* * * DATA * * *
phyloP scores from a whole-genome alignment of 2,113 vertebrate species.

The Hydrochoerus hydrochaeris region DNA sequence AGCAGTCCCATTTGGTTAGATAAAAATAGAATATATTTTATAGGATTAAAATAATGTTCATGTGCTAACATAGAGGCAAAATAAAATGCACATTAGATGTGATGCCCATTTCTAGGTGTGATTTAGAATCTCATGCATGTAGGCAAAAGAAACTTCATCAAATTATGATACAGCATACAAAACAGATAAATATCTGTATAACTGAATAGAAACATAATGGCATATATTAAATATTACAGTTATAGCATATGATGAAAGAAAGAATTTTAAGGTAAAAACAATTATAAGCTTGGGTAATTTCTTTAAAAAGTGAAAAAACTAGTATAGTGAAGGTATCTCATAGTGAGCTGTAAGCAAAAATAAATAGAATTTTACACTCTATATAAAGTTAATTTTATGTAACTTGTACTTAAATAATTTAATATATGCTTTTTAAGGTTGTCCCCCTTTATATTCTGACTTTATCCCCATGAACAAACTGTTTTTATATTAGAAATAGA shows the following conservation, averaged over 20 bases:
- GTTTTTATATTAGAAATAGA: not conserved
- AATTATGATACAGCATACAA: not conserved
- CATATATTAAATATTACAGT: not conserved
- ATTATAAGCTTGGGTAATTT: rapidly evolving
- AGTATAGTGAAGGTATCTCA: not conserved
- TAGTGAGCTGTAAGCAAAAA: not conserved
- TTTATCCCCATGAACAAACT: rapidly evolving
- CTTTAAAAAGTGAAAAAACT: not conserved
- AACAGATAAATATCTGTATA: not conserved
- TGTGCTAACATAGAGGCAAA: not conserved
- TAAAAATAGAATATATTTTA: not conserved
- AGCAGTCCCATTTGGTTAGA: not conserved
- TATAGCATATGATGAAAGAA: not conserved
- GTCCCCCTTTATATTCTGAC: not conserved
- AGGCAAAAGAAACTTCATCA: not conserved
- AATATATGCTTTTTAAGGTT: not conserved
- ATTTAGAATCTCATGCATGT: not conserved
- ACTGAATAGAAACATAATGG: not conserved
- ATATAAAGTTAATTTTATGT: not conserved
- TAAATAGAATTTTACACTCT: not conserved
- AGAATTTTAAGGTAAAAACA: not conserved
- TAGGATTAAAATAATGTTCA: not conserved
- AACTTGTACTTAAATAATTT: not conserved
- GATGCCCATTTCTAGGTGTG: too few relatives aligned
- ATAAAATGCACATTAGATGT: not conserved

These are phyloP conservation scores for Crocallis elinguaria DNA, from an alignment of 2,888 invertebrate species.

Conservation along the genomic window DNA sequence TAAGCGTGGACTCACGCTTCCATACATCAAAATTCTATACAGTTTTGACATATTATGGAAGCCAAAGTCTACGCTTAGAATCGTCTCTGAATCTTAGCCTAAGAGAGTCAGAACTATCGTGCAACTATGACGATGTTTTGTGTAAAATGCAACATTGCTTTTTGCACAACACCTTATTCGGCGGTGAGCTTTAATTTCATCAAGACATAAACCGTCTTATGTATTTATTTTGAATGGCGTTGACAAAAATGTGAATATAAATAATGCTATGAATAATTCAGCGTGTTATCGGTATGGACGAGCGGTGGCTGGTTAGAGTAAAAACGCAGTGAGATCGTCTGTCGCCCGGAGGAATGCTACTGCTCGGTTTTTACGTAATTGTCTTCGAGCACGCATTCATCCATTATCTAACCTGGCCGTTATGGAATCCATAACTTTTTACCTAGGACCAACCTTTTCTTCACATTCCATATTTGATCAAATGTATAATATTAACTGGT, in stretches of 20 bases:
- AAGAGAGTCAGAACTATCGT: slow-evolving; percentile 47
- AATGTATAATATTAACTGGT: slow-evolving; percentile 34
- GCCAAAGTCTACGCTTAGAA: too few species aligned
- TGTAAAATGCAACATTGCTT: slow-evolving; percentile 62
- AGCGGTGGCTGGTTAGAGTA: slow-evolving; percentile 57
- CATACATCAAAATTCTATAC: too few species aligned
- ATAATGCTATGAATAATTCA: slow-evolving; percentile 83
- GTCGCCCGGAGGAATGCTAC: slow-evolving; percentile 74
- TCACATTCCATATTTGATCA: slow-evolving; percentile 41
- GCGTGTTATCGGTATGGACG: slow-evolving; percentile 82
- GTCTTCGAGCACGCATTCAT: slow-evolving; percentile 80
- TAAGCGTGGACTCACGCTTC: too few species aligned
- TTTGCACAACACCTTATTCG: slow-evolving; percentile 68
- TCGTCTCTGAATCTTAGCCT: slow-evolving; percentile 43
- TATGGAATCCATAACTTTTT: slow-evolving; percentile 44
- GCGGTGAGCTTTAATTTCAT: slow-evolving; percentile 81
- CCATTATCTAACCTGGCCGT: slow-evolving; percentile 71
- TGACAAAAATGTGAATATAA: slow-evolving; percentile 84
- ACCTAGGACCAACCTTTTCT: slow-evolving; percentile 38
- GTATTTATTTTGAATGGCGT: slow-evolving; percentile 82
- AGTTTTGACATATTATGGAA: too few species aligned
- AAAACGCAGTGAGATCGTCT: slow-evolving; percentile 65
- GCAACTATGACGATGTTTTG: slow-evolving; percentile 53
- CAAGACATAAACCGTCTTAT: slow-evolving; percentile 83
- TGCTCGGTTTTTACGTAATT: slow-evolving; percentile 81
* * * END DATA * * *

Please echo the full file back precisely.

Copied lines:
phyloP scores from a whole-genome alignment of 2,113 vertebrate species.

The Hydrochoerus hydrochaeris region DNA sequence AGCAGTCCCATTTGGTTAGATAAAAATAGAATATATTTTATAGGATTAAAATAATGTTCATGTGCTAACATAGAGGCAAAATAAAATGCACATTAGATGTGATGCCCATTTCTAGGTGTGATTTAGAATCTCATGCATGTAGGCAAAAGAAACTTCATCAAATTATGATACAGCATACAAAACAGATAAATATCTGTATAACTGAATAGAAACATAATGGCATATATTAAATATTACAGTTATAGCATATGATGAAAGAAAGAATTTTAAGGTAAAAACAATTATAAGCTTGGGTAATTTCTTTAAAAAGTGAAAAAACTAGTATAGTGAAGGTATCTCATAGTGAGCTGTAAGCAAAAATAAATAGAATTTTACACTCTATATAAAGTTAATTTTATGTAACTTGTACTTAAATAATTTAATATATGCTTTTTAAGGTTGTCCCCCTTTATATTCTGACTTTATCCCCATGAACAAACTGTTTTTATATTAGAAATAGA shows the following conservation, averaged over 20 bases:
- GTTTTTATATTAGAAATAGA: not conserved
- AATTATGATACAGCATACAA: not conserved
- CATATATTAAATATTACAGT: not conserved
- ATTATAAGCTTGGGTAATTT: rapidly evolving
- AGTATAGTGAAGGTATCTCA: not conserved
- TAGTGAGCTGTAAGCAAAAA: not conserved
- TTTATCCCCATGAACAAACT: rapidly evolving
- CTTTAAAAAGTGAAAAAACT: not conserved
- AACAGATAAATATCTGTATA: not conserved
- TGTGCTAACATAGAGGCAAA: not conserved
- TAAAAATAGAATATATTTTA: not conserved
- AGCAGTCCCATTTGGTTAGA: not conserved
- TATAGCATATGATGAAAGAA: not conserved
- GTCCCCCTTTATATTCTGAC: not conserved
- AGGCAAAAGAAACTTCATCA: not conserved
- AATATATGCTTTTTAAGGTT: not conserved
- ATTTAGAATCTCATGCATGT: not conserved
- ACTGAATAGAAACATAATGG: not conserved
- ATATAAAGTTAATTTTATGT: not conserved
- TAAATAGAATTTTACACTCT: not conserved
- AGAATTTTAAGGTAAAAACA: not conserved
- TAGGATTAAAATAATGTTCA: not conserved
- AACTTGTACTTAAATAATTT: not conserved
- GATGCCCATTTCTAGGTGTG: too few relatives aligned
- ATAAAATGCACATTAGATGT: not conserved

These are phyloP conservation scores for Crocallis elinguaria DNA, from an alignment of 2,888 invertebrate species.

Conservation along the genomic window DNA sequence TAAGCGTGGACTCACGCTTCCATACATCAAAATTCTATACAGTTTTGACATATTATGGAAGCCAAAGTCTACGCTTAGAATCGTCTCTGAATCTTAGCCTAAGAGAGTCAGAACTATCGTGCAACTATGACGATGTTTTGTGTAAAATGCAACATTGCTTTTTGCACAACACCTTATTCGGCGGTGAGCTTTAATTTCATCAAGACATAAACCGTCTTATGTATTTATTTTGAATGGCGTTGACAAAAATGTGAATATAAATAATGCTATGAATAATTCAGCGTGTTATCGGTATGGACGAGCGGTGGCTGGTTAGAGTAAAAACGCAGTGAGATCGTCTGTCGCCCGGAGGAATGCTACTGCTCGGTTTTTACGTAATTGTCTTCGAGCACGCATTCATCCATTATCTAACCTGGCCGTTATGGAATCCATAACTTTTTACCTAGGACCAACCTTTTCTTCACATTCCATATTTGATCAAATGTATAATATTAACTGGT, in stretches of 20 bases:
- AAGAGAGTCAGAACTATCGT: slow-evolving; percentile 47
- AATGTATAATATTAACTGGT: slow-evolving; percentile 34
- GCCAAAGTCTACGCTTAGAA: too few species aligned
- TGTAAAATGCAACATTGCTT: slow-evolving; percentile 62
- AGCGGTGGCTGGTTAGAGTA: slow-evolving; percentile 57
- CATACATCAAAATTCTATAC: too few species aligned
- ATAATGCTATGAATAATTCA: slow-evolving; percentile 83
- GTCGCCCGGAGGAATGCTAC: slow-evolving; percentile 74
- TCACATTCCATATTTGATCA: slow-evolving; percentile 41
- GCGTGTTATCGGTATGGACG: slow-evolving; percentile 82
- GTCTTCGAGCACGCATTCAT: slow-evolving; percentile 80
- TAAGCGTGGACTCACGCTTC: too few species aligned
- TTTGCACAACACCTTATTCG: slow-evolving; percentile 68
- TCGTCTCTGAATCTTAGCCT: slow-evolving; percentile 43
- TATGGAATCCATAACTTTTT: slow-evolving; percentile 44
- GCGGTGAGCTTTAATTTCAT: slow-evolving; percentile 81
- CCATTATCTAACCTGGCCGT: slow-evolving; percentile 71
- TGACAAAAATGTGAATATAA: slow-evolving; percentile 84
- ACCTAGGACCAACCTTTTCT: slow-evolving; percentile 38
- GTATTTATTTTGAATGGCGT: slow-evolving; percentile 82
- AGTTTTGACATATTATGGAA: too few species aligned
- AAAACGCAGTGAGATCGTCT: slow-evolving; percentile 65
- GCAACTATGACGATGTTTTG: slow-evolving; percentile 53
- CAAGACATAAACCGTCTTAT: slow-evolving; percentile 83
- TGCTCGGTTTTTACGTAATT: slow-evolving; percentile 81